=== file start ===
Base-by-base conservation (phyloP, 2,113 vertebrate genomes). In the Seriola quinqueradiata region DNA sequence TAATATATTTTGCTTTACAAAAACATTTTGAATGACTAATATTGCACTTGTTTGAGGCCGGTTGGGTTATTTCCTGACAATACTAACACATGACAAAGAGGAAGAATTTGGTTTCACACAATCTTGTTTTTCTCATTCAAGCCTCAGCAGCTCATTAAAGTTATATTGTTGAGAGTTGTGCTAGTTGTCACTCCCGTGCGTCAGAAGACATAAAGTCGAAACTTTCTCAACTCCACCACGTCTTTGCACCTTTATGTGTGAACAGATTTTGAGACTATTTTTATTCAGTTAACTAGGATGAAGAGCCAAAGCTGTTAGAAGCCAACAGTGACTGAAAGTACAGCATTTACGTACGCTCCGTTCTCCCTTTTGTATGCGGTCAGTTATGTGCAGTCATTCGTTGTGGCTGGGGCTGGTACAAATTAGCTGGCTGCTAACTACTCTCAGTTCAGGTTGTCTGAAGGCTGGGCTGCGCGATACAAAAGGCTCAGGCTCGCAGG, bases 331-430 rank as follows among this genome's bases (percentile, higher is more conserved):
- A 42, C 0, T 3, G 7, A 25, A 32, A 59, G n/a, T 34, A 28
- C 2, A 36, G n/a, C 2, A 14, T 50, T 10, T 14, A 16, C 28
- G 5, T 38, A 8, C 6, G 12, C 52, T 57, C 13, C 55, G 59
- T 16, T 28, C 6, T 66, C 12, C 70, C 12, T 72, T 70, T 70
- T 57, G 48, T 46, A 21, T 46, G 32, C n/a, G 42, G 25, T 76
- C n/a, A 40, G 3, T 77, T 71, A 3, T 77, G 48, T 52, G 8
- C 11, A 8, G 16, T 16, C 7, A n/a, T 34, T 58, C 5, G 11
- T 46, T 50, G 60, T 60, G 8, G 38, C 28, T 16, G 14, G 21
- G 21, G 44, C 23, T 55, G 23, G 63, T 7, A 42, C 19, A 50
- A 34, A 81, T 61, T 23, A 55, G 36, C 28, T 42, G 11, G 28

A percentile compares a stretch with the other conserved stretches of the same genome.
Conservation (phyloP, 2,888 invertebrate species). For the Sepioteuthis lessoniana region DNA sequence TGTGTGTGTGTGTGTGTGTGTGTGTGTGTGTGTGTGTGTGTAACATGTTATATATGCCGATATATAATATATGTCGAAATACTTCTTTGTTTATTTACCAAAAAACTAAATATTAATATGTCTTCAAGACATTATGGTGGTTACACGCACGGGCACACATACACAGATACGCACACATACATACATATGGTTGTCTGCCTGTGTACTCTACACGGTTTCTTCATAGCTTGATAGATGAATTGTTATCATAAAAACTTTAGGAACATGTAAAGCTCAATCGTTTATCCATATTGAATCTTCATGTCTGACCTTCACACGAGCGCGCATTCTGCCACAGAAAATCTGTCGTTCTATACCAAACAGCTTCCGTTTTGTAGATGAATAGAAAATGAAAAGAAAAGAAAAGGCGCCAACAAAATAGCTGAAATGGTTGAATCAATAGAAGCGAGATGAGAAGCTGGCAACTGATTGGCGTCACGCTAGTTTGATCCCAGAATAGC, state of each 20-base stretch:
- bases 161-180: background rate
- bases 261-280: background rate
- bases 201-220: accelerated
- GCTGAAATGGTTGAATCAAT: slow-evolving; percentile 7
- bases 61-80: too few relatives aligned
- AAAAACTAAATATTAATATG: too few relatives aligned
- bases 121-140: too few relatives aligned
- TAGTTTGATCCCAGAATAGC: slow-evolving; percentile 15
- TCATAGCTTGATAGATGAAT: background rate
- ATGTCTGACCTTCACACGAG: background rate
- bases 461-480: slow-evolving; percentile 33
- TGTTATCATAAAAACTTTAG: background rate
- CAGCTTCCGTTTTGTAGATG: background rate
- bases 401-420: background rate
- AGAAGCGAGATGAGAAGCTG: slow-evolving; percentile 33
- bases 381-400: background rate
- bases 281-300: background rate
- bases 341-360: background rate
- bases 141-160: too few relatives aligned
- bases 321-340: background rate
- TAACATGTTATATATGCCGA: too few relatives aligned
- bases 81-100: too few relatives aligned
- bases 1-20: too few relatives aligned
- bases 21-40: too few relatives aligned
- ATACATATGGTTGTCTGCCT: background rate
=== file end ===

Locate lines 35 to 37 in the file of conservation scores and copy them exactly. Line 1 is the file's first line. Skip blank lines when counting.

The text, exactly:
- bases 81-100: too few relatives aligned
- bases 1-20: too few relatives aligned
- bases 21-40: too few relatives aligned